Like, I just had to mention them. But that's all pretty much I had in the rock. Like I couldn't really see anything major that, you know, was happening aside from who was popular at this time. And maybe like you were saying, the 80s is probably when we'll be able to touch on them some more, because that's when they'll kick in, and really gain more traction stuff. Yeah, exactly. But uh, that's all I mean, that's all I had. I don't know if anyone else has anything else because then I guess this will be a perfect setup for the 80s. Well, I was talking, I don't know. Whatever you got, what do you

I honestly have I mean, I like I said earlier, I know of all the people that y'all are mentioning, I've heard the songs I noticed that but like, I don't, I've never sought it out on my own, I guess right ever was around people that were like actively listening to it. Right. I guess that would be more like my aunts or like my stepdad who like were growing up with the music. Yeah, that makes sense. And so like, I don't know, like, I know, like the stuff that you're mentioning like the later stuff in the rock. Yeah, my dad This is Van Halen. So I was I'm familiar with that a little bit more. I'm all those other ones. But everything else kind of like, oh, you're sure? No, no, I'm here to learn. Yeah. And Britt, whatever you want to say? You want me to grab a new beer and check it. Okay. So we're gonna grab a smoothie beer. And Brett, you can start whatever you wanted to say. Okay, I feel like I'm in teacher mode. I get ready. You're no, no.

No, I was just gonna, I mean, I didn't realize it at the time when I set out to do this episode. I mean, I was like, sure, seven days silent. There's a ton of bands I like from the 70s. And honestly, I thought, well, gee, I need to cover all those new wave bands and all the punk bands because they all started in the 70s. And, and stuff. And then I thought, you know, I mean, I think we wouldn't be doing the episode a disservice if we didn't talk about some other bands that were like really popular in the 70s that kind of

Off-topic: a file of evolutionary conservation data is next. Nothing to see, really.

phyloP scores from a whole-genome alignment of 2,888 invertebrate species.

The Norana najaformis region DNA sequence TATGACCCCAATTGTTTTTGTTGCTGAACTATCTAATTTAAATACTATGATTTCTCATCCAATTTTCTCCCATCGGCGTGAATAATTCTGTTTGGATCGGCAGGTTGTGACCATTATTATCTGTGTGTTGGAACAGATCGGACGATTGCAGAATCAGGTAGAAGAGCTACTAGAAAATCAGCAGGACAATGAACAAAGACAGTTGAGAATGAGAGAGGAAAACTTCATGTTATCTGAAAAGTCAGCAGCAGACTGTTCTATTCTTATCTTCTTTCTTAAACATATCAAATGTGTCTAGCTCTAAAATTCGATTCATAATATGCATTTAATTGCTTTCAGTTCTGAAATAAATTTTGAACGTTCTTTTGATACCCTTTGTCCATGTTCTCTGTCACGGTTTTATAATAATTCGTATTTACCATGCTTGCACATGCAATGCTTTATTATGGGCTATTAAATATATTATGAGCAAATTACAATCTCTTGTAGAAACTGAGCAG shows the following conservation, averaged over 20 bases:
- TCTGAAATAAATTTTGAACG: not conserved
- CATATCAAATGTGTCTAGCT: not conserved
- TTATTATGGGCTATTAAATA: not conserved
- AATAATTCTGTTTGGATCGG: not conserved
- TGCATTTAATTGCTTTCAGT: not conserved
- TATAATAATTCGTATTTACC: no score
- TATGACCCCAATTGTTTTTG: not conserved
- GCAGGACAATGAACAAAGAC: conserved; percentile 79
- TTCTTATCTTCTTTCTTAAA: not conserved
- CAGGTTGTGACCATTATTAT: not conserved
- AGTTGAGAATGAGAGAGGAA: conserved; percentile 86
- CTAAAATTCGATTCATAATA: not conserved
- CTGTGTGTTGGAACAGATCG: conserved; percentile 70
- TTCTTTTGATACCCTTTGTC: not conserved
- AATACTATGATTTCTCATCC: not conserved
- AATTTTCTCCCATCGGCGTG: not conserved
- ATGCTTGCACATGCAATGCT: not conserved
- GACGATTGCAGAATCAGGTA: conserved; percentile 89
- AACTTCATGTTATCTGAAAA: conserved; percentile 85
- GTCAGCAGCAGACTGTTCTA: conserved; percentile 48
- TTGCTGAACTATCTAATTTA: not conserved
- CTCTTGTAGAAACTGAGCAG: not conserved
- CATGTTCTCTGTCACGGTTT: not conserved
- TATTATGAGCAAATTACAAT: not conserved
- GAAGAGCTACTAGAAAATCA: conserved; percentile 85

got started in the 60s or whatever. So I mean, my,

my very first person I thought of, for the 70s was David Bowie. Because I mean, even though he got started in the 60s, it was really in the 70s when he became super prolific and, and I didn't realize until today and I did the research that

you know, he made many many albums. But in the 70s he put out 11 album Oh shit, yeah, so in the 60s, it was just a few in the 70s it was 11 and then from 1980 to 2016 it was 13 so so you can see that like that the 70s were really that time for David Bowie when it was just like just putting out a ton of ton a ton of music. And and of course in the 70s was when David Bowie created that his alter ego Ziggy Stardust

and so that was really like part of the glam movement right? And but but David Bowie was not like solely responsible for glam really, it's accredited to T rex and Marc Bolan from T rex and who, you know, they got started in the late 60s, but then it was really in the 70s when they became very popular and became just like, like Beatles level like fame in the UK. What genre would you put them in like a lamb for its own that is its own thing. Yes. And, but then Marc Bolan came back like a few years later and said glam is dead and I'm over it or whatever. But really, they were he was the creator of it. He's credited as being the creator of it because he was kind of the first one to come out and kind of beat because like glam is also associated not just with the music but with the style of dress. And that it's like very flamboyant and very, you know, shiny glittery, you know, a lot of that and they also played around with gender roles they played around with like androgyny and things like that. So you know, there's a lot of that as you can see with Marc Bolan, as you can see with David Bowie. And also one of the other bands that I had on my list for tonight, which was Roxy Music. Oh, yeah. Yeah. Which I think they were just super huge in the 70s to also kind of a part of that glam rock but not like, you know, pigeon holed into that genre. They were really like, kind of more diverse and and a part of other genres as well. And but they're I mean also just super huge lead singer Bryan Ferry

you know went on to do all kinds of awesome things. Later in his solo career Frankie and I saw him

some years back you know, some It was a while ago, but it was just outrageously awesome.

But and actually because we were talking about the Rolling Stones earlier, but Bryan Ferry and Mick Jagger shared a woman.

mention of Sharon

I'm actually What was her name I Jerry Hall. Jerry Hall. She was a model and she was actually like, I didn't know this until today and I did my research that she's from Gonzales, Texas. Holy shit. I know right? But it

was like tiny Yeah, but she was with Bryan Ferry and she left him for Mick Jagger and if you look at their picture side by side, you're gonna be like what?

But she has she had four of Mick Jagger's eight kids holy.